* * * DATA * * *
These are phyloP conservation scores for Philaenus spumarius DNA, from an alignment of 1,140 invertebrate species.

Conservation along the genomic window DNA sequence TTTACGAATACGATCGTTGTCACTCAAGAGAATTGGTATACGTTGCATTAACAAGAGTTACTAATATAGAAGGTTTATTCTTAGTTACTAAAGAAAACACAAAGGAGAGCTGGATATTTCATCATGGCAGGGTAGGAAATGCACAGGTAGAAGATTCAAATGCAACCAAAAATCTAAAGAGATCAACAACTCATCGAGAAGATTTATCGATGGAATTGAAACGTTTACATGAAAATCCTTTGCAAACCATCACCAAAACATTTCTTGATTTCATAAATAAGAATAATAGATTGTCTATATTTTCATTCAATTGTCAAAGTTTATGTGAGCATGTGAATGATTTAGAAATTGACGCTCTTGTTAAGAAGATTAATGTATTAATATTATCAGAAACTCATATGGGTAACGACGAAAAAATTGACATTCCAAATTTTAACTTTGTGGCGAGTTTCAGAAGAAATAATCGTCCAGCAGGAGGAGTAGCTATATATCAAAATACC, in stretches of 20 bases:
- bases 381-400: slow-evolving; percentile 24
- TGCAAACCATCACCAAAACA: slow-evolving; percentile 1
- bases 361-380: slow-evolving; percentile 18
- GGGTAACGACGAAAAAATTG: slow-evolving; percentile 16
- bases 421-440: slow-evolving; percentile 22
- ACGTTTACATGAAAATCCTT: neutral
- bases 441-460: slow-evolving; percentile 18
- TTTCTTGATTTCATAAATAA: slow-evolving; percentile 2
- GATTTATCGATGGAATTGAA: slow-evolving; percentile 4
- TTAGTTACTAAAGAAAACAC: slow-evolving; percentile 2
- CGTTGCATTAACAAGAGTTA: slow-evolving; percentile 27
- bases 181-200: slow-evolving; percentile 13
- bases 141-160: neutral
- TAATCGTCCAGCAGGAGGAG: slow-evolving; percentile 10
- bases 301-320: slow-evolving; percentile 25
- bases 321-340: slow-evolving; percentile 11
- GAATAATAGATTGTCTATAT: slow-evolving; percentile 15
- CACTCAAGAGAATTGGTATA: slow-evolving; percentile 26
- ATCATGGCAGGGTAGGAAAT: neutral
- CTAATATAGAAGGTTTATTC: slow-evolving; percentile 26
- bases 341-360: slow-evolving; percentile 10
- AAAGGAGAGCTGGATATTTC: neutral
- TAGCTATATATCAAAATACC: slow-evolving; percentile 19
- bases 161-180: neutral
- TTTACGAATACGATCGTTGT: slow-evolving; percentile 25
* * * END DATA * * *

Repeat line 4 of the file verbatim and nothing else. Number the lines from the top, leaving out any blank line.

- TGCAAACCATCACCAAAACA: slow-evolving; percentile 1